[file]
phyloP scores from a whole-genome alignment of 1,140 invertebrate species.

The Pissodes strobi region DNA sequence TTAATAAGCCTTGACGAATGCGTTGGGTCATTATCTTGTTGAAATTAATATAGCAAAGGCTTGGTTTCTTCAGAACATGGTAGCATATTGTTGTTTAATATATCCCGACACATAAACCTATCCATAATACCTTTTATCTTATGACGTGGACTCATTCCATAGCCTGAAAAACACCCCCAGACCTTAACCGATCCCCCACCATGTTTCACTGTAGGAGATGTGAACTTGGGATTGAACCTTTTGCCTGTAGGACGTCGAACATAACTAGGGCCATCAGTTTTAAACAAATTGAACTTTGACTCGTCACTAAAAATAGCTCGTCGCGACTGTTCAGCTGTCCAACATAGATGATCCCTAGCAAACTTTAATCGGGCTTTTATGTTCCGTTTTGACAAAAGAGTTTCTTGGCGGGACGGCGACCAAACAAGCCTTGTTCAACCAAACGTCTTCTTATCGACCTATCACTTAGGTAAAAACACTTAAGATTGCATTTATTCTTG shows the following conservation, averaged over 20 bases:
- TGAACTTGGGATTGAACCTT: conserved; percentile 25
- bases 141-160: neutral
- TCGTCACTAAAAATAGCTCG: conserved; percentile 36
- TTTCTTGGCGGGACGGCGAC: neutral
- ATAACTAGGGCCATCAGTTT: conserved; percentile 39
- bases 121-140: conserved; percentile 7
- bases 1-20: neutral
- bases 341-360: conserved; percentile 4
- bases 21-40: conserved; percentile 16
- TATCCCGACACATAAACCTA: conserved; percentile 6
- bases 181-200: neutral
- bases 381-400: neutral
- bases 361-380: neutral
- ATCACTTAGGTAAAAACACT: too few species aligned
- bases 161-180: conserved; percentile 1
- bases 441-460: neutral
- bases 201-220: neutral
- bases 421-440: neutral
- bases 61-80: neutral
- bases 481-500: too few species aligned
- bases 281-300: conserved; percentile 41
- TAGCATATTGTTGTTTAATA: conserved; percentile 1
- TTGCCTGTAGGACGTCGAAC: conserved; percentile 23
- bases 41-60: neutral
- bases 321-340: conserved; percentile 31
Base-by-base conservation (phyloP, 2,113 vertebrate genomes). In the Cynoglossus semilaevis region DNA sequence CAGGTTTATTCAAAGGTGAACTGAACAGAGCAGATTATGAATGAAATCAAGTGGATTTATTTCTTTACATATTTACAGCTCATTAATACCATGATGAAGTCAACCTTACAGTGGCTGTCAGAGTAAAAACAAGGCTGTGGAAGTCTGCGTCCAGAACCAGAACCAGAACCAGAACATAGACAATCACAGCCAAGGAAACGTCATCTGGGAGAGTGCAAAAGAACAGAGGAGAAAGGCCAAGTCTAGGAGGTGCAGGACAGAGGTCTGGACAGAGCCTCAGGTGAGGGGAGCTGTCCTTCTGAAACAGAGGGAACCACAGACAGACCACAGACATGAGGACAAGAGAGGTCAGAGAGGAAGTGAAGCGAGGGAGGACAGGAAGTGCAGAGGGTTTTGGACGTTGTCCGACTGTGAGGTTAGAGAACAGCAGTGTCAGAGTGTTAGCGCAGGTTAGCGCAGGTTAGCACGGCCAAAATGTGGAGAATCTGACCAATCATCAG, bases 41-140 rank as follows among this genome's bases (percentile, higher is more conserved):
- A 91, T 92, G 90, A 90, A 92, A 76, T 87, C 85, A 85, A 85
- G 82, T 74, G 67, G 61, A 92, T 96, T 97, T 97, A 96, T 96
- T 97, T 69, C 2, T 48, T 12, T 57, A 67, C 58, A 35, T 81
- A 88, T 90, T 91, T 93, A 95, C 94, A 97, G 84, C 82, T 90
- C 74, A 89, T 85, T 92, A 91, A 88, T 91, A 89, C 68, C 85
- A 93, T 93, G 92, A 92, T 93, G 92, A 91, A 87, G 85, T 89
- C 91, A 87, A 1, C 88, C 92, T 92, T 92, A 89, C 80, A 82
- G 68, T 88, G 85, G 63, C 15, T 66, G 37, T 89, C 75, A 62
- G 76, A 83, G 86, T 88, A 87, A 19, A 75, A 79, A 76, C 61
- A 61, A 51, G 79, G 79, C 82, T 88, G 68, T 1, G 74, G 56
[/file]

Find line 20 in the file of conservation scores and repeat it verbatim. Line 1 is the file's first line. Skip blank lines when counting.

- bases 421-440: neutral